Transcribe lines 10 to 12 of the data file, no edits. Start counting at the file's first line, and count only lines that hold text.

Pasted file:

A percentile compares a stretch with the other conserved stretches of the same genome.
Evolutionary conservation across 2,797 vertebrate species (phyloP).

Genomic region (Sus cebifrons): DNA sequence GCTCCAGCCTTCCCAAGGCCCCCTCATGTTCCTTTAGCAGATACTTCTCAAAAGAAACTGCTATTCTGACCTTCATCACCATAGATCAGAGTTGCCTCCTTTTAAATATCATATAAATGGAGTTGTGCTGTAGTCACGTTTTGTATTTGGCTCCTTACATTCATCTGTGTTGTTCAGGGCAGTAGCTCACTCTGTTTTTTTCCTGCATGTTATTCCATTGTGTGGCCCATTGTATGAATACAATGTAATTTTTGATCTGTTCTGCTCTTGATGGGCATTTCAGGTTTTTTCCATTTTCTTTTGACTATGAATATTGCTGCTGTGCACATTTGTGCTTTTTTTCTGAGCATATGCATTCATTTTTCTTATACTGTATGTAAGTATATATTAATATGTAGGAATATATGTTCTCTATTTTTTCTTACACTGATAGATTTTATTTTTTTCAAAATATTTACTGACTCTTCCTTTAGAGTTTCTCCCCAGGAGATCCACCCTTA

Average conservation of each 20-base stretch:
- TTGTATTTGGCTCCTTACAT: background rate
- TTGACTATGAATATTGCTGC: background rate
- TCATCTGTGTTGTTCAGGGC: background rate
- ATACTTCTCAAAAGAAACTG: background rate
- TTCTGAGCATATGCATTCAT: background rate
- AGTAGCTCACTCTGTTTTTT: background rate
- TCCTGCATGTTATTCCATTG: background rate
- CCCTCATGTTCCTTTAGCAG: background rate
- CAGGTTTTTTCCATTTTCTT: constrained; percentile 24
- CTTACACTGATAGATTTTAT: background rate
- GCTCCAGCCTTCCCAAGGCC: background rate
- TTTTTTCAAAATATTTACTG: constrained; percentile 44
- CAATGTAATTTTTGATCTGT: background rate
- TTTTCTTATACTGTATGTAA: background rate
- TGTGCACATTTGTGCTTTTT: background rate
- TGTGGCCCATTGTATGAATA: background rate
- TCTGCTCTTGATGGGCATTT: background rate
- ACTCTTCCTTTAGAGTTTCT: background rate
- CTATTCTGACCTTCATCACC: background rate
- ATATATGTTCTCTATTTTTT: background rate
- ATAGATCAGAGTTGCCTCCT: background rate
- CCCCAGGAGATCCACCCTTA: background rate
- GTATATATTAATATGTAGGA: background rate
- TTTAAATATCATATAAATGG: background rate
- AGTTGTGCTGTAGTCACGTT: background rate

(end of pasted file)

- AGTAGCTCACTCTGTTTTTT: background rate
- TCCTGCATGTTATTCCATTG: background rate
- CCCTCATGTTCCTTTAGCAG: background rate